The never-ending stain on the rug at the threshold between the kitchen and the dining room has the tenacity of a birth mark, it’s as hard to remove, has become my daily penance, a Greek who’s upset the gods now on my knees rubbing, blotting, brushing, and still it returns each morning.
It’s where Ginger started squatting when Dawn and the girls left for Germany that one year a week or two ahead of me, and it made the dog so nervous she felt more comfortable going there on the rug than outside, and after submitting to a $500 fee to see an animal behaviorist and talk about the dog’s inverted vulva, we had a binder full of internet print-outs and samples of medication to help with the anxiety, but little regard for the carpet stains, which it seemed no one could help us with.
And as I sat there in the waiting room at the behaviorist’s filling out forms, the forms got more and more detailed, because we had concerns about the cats too, we were concerned how the transition to Germany might affect them, so the behaviorist wanted information on their as-is state: like, where is the litter box in relation to the main living area, in feet: can you draw a map in the house illustrating its proximity to the other family members, and how long in seconds or minutes have you observed the cats pawing at their waste, please estimate — and as I sat there filling it out I started to come apart as a person, like that character at the end of 1984 I felt beaten senseless, stripped of all reason, obedient to whatever, to accepting samples of scentless pheromone wipes you rub on surfaces to please your pet even though humans can’t smell it, you just have to trust (and go online to order more).
Ginger hasn’t peed on the carpet since we’ve been back but the cat went right there, puked an ocean, and a stain is a stain is a stain regardless of origin.
I’ve started clipping coupons, shopping for deals, succumbed to buying crap cereal for the kids but Dawn gets to it first, like a mouse chewing through the plastic sleeve, she leaves holes. The cat needs out to hunt and kill or she gets agitated, works over the cardboard scratching pads, folds her ears back flat, responds to inner voices, impulses to destroy. Dawn rescues a baby bunny from her jaws, its ears chewed — I catch Ginger gagging on an adult-sized mouse and seize it from her, drop it in the compost bin with the rest. I vacuum every day, empty the canister, a load of laundry, dishes — micro-managing the kids, checking in on status, following up.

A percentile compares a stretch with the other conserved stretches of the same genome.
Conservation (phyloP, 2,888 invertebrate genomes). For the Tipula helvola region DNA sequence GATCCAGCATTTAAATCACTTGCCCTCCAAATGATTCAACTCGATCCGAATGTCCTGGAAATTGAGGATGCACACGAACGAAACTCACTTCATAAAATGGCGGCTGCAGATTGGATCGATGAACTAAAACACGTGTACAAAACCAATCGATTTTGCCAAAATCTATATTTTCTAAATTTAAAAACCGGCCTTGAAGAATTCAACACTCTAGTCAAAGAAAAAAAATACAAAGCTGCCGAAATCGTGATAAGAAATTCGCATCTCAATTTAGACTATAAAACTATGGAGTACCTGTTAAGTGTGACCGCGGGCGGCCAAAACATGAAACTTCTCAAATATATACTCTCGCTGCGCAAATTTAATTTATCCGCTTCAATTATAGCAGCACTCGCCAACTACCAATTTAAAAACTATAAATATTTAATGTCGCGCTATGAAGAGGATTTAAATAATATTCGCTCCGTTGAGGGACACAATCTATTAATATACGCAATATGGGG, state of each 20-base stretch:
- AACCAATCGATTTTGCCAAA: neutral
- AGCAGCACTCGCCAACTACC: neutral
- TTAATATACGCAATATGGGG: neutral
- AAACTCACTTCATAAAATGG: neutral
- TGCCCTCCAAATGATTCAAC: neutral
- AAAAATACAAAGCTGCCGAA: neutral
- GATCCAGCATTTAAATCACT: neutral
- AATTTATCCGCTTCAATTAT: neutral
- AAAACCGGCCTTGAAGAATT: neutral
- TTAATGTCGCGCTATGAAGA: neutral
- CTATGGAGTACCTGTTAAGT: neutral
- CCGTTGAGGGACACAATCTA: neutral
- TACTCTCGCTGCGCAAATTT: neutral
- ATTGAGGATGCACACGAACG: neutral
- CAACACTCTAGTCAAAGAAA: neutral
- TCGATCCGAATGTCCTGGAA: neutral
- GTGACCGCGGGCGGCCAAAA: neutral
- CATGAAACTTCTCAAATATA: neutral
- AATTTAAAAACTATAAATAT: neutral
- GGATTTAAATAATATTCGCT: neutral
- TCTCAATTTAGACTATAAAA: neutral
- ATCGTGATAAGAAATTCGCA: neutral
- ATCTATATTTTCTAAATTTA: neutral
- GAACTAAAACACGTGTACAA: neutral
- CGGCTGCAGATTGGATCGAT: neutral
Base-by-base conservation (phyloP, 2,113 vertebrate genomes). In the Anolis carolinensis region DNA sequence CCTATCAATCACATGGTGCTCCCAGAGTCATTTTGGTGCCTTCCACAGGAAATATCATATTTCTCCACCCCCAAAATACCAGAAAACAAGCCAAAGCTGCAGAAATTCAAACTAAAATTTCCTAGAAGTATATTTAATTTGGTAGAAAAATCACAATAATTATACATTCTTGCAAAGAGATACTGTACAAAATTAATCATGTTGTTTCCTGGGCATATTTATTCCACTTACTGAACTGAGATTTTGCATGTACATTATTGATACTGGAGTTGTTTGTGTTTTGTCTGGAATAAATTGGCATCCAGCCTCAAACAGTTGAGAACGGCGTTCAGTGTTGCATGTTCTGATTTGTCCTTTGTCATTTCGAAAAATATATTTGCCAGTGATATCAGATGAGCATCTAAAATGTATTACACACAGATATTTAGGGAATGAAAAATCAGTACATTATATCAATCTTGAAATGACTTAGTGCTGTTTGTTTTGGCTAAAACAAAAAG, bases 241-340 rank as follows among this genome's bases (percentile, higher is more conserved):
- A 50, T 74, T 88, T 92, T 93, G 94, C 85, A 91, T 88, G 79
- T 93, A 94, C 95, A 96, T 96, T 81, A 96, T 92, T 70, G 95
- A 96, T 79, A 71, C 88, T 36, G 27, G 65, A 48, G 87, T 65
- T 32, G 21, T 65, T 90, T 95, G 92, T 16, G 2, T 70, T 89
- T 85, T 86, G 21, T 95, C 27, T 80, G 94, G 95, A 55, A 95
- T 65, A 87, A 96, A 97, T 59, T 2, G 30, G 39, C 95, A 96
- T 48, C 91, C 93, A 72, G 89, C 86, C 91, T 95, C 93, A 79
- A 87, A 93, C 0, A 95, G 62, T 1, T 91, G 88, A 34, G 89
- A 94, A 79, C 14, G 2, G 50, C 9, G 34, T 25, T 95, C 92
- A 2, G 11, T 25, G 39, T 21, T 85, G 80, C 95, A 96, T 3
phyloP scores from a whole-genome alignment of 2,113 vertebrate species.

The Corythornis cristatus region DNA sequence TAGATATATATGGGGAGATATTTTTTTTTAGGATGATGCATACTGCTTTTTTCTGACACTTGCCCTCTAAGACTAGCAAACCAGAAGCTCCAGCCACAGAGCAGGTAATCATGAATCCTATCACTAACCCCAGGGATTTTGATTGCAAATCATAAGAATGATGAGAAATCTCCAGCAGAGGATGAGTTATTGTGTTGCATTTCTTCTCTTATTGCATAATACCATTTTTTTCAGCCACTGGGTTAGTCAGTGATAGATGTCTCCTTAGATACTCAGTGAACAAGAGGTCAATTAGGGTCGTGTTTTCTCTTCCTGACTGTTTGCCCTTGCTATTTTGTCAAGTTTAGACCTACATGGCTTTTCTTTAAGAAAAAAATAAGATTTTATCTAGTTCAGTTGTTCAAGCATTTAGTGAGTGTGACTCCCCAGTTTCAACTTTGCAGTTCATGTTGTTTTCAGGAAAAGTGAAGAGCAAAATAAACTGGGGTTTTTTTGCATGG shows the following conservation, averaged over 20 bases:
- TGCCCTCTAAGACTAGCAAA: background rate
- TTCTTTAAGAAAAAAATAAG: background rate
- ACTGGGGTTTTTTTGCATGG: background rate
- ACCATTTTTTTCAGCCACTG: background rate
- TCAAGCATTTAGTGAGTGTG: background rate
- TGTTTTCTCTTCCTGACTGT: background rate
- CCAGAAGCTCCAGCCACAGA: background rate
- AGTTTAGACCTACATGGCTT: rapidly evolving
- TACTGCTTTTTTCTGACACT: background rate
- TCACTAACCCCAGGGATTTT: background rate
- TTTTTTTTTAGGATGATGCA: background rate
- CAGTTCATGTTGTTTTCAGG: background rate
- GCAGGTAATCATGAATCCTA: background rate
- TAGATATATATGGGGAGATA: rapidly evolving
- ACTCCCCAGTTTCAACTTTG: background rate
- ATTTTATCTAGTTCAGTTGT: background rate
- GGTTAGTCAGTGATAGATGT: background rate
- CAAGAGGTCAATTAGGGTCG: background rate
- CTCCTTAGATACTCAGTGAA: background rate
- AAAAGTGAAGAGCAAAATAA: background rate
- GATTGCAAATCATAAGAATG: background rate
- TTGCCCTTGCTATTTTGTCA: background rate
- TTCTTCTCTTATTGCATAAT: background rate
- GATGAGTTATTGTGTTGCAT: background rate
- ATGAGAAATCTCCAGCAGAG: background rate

After more than a year not working, I’m finally losing track of time with my kids at the playground (no watch, no phone, unsure how long we’ve been there); I’m loosening my grip, trying to enter the same pace as theirs where time holds no sway, where all they want is to grow up but it happens too slow for them, and too fast for us. It seems now I was often in a hurry, wanting to go: time bends as if we’re looking through a spyglass from opposite ends.
Something broke off a tree, a moss-crusted branch, landed right on the net on our sports court in the night, a karate chop straight down the middle. I heard the rain coming on hard, we had the windows open and it woke me up, I lay there scanning the yard mentally, all I’d left out that could get wet: some firewood, the patio pillows, a lawn chair — hoped Dawn had rolled up the windows on the Pilot, was trying to get up at 5 each day to write, some internal sense of duty that drives me, somewhere to be. The patio heater hasn’t fired in a few years: the disc it wears on the top like an upside down wok is bent at the rim from being blown over in a wind storm and now looks rumpled like a fisherman’s hat, even the neck a bit askew, a non-speaking fixture, a crudely drawn droid. We’re on our fourth or fifth gazing globe, what some Pennsylvania Dutch back east believe keeps witches away, like they get attracted to their reflection and it confuses them, they forget what they were doing and fly off, which makes sense, if you believe in witches.
Everything in the yard plump, bending down. Sometimes the reality of everything all at once. Playing Fela Kuti at dusk so loud I’m probably disturbing the neighbors by the green belt and can’t hear the birds but the music sounds better, and they’ll be back come morning. I traded out my two pairs of jeans in Europe for a set of Wranglers, Relaxed Fit, but I am anything but.